Watford have a very good squad on paper but, like our own, it has not been translated into performances on the pitch. They do, however, come into the game off the back of successive wins against Norwich and Newcastle. Gerard Deulofeu usually impresses against us but will be missing while Danny Welbeck (another West Ham bogey figure) has now recovered from injury. The greatest threat that I see is from the pace of Ismaïla Sarr down the right wing. Cresswell will be left floundering and will need all the support that he can get in cutting off the supply to the wounded Troy Dee-knee.

Martin Atkinson is today’s referee while Stuart Attwell is his invisible virtual assistant. There is not really much time left this season for all those wrong VAR calls to even themselves out for West Ham. Perhaps we will be the beneficiaries of half a dozen penalty awards tonight.

Lawro and Charlie Nicholas are in full alignment this week, both opting for a 2-1 West Ham victory. That would do nicely for me. In theory, you might expect this to be a nervy, error prone affair, but that might be tempered in an empty stadium where anxiety cannot easily be transmitted from fans to players. The outcome, though, will be as much about attitude, desire, character and strength of mind as it will technical football ability. Will our boys be up to the task?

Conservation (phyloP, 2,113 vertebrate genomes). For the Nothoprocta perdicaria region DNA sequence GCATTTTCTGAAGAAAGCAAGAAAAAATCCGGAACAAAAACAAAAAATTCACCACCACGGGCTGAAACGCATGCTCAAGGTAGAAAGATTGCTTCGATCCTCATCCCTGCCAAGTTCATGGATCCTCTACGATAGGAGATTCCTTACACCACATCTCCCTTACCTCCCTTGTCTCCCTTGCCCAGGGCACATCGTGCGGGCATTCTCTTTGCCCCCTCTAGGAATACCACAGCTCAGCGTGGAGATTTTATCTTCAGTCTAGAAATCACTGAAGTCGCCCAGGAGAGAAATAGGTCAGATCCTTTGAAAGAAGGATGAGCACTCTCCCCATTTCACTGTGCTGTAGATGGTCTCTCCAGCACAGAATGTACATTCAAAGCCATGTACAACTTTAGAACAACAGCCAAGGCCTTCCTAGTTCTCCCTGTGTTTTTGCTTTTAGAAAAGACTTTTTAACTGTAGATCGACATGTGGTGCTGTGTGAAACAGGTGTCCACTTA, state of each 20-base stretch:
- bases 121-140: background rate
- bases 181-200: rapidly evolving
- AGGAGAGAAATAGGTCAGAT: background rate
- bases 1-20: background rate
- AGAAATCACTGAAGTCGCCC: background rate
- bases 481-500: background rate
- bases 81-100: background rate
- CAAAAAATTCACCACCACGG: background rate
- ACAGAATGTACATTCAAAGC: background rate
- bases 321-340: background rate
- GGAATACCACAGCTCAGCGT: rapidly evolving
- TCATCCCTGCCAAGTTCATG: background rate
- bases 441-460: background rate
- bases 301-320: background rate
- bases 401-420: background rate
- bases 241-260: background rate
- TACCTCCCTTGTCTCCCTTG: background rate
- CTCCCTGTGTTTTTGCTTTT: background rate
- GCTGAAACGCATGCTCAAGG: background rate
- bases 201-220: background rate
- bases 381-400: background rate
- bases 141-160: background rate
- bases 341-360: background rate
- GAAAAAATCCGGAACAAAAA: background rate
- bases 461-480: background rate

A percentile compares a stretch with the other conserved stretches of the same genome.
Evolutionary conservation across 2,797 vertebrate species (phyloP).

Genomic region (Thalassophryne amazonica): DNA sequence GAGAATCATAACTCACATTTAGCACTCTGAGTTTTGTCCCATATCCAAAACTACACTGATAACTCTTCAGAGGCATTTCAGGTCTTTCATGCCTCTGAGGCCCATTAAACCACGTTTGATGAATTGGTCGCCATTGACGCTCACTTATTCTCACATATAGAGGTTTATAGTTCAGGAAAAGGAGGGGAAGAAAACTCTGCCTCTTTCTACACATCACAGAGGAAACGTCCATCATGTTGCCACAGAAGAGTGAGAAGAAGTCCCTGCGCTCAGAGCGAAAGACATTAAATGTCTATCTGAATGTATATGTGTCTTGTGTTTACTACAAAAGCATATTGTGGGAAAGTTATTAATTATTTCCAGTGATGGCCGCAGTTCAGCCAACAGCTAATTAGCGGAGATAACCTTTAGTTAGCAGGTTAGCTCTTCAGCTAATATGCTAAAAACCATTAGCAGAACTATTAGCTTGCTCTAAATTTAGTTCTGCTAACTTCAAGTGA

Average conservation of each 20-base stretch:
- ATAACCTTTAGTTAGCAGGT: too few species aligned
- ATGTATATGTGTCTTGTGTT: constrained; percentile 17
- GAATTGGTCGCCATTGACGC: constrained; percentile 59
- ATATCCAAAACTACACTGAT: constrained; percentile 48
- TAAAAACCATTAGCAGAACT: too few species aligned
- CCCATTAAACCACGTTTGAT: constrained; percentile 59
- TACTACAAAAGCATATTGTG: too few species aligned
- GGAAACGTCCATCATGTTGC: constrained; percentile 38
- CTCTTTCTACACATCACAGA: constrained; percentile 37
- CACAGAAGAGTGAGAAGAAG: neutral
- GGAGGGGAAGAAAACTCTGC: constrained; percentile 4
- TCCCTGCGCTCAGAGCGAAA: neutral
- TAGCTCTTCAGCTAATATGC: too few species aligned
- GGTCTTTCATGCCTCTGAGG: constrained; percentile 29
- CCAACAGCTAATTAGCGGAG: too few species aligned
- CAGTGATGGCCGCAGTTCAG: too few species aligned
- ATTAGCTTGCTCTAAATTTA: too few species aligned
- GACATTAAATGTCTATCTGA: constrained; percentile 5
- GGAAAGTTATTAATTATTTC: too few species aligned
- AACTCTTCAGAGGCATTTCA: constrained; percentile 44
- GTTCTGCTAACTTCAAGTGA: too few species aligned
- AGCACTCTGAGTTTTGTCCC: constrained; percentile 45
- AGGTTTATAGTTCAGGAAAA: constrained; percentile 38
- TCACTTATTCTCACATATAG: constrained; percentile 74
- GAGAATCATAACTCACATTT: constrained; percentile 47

It is games like these when you start to question where is the enjoyment in watching football. It needs at least a three goal cushion with less than five minutes remaining before I can feel relaxed. If we go a goal down, the cat will know to keep a safe distance. I really don’t want to have to go into the final round of games needing to get a result against Aston Villa. Accordingly, I am going to line up alongside the pundits and predict a 2-1 home win, in the hope that a concentrated force of positive thinking will ensure it actually happens. It could be a very long Friday night – but will it be a good one?  Yippee Ki-Yay!